Main Place Tower
|Main Place Tower|
Main Place Tower, in Buffalo, NY
|Location||350 Main Street, Buffalo, NY, United States|
|Owner||Main Liberty Group|
|Roof||106.68 m (350.0 ft)|
|Floor area||341,000 sq ft (31,679.9 m2)|
|Design and construction|
|Architect||Harrison & Abramovitz|
The Main Place Tower is located at 350 Main Street, in Buffalo, NY. The skyscraper is the fourth tallest building in the city, and home to a large number of technology and communication firms. The tower is connected to the Main Place Mall, downtown's only shopping mall, with a gross leasable area of 250,000 square feet (23,000 m2). In recent years, it has lost a great deal of its retail shops to suburban shopping centers. The tower, built in 1969, rises 350 feet (107 meters).
The current location of the Main Place Tower was originally Shelton Square, a city block of considerable traffic in the city. Shelton Square was the site of a notorious publicity stunt in 1955, when disc jockey Tom Clay climbed to the top of a billboard in the square and disrupted traffic by repeatedly playing "Rock Around the Clock" by Bill Haley & His Comets on a loudspeaker; the incident led to Clay's firing and arrest.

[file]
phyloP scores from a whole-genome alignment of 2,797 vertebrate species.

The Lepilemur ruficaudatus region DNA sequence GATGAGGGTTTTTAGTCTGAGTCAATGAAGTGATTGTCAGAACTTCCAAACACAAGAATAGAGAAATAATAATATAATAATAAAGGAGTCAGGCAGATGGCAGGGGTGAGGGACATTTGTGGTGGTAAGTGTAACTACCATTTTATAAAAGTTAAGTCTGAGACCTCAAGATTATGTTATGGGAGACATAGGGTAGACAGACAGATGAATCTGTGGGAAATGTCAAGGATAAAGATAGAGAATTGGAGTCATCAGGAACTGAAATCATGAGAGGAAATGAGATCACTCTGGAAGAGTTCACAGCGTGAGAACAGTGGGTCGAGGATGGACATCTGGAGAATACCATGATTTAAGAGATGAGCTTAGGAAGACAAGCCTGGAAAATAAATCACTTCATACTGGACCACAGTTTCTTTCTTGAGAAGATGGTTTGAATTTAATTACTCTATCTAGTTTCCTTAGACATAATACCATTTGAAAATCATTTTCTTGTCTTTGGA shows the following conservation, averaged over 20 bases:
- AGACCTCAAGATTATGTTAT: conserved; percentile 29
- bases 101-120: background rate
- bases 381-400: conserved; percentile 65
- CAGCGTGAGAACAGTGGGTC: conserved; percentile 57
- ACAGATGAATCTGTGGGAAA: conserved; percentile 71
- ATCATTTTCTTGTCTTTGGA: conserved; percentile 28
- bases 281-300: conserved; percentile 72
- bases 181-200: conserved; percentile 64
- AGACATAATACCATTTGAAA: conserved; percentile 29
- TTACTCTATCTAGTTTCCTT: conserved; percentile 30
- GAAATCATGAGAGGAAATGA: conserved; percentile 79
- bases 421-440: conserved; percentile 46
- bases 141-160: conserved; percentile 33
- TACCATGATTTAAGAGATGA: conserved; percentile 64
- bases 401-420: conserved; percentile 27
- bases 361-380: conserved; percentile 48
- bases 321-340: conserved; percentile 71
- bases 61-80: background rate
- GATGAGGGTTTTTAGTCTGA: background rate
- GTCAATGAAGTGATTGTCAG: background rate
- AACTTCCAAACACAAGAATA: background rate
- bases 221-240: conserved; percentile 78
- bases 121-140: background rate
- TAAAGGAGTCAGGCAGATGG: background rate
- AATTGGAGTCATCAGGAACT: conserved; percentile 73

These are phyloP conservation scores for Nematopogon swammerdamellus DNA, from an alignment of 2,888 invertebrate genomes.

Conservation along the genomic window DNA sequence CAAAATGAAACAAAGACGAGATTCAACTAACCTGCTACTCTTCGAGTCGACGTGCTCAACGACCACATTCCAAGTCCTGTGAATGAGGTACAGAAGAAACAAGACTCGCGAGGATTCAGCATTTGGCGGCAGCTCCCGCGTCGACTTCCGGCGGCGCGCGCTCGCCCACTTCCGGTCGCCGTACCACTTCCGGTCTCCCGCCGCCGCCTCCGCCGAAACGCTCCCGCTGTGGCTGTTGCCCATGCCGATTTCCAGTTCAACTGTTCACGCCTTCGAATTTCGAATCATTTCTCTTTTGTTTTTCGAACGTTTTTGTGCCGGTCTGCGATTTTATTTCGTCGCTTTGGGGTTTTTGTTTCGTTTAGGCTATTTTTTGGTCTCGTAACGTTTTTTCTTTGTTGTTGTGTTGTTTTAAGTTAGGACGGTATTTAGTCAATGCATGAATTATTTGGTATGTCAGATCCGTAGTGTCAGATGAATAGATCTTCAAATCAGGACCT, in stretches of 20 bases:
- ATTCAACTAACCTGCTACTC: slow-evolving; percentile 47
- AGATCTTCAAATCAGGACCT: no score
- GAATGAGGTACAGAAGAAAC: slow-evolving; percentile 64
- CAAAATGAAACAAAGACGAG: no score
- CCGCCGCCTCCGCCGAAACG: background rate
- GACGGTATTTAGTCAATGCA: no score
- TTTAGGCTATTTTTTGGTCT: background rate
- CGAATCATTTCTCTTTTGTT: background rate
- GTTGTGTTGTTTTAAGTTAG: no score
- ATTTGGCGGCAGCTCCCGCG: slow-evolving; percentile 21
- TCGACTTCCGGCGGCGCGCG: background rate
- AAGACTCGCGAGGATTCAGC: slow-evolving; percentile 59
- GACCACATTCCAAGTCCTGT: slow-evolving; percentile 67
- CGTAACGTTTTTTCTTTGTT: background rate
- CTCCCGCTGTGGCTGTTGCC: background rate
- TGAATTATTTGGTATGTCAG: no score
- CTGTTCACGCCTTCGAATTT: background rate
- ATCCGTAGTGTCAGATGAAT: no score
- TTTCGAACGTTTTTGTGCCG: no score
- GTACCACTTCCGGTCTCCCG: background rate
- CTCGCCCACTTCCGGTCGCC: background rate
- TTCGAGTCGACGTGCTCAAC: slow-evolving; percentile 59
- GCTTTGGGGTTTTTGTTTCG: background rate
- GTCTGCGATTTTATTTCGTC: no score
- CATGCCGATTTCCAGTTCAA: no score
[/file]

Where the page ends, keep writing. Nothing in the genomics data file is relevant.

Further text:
Originally the headquarters for the Erie County Savings Bank, it became known as One Empire Tower when the Erie County Savings Bank became Empire of America, the building was then renamed "Main Place Tower" in the 1980s with the demise of Empire of America. The Main place tower was constructed as part of an urban renewal project. The land site of the building was previously home to the Richardsonian Romanesque castle-like Erie County Savings Bank Building (1890-1968). The Erie County Savings Bank was both the anchor tenant and financial backer for the Main Place tower construction and leased the first three floors upon its completion.
- About Main Place Mall
- TripAdvisor. "Main Place Mall". Retrieved 2011-05-09.
- "Buffalo Broadcast Pioneers timeline". Archived from the original on March 2, 2005. Retrieved 2015-03-06. Cite uses deprecated parameter
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- Quinlan, Michael (2006). Living where We Used to Work: (Exploring the Modern Office Tower Potential for High-Rise living). UMI Dissertation Services. p. 78.
- www.buffaloah.com. "Erie County Savings Bank, Demolished 1968". Retrieved 2011-05-09.
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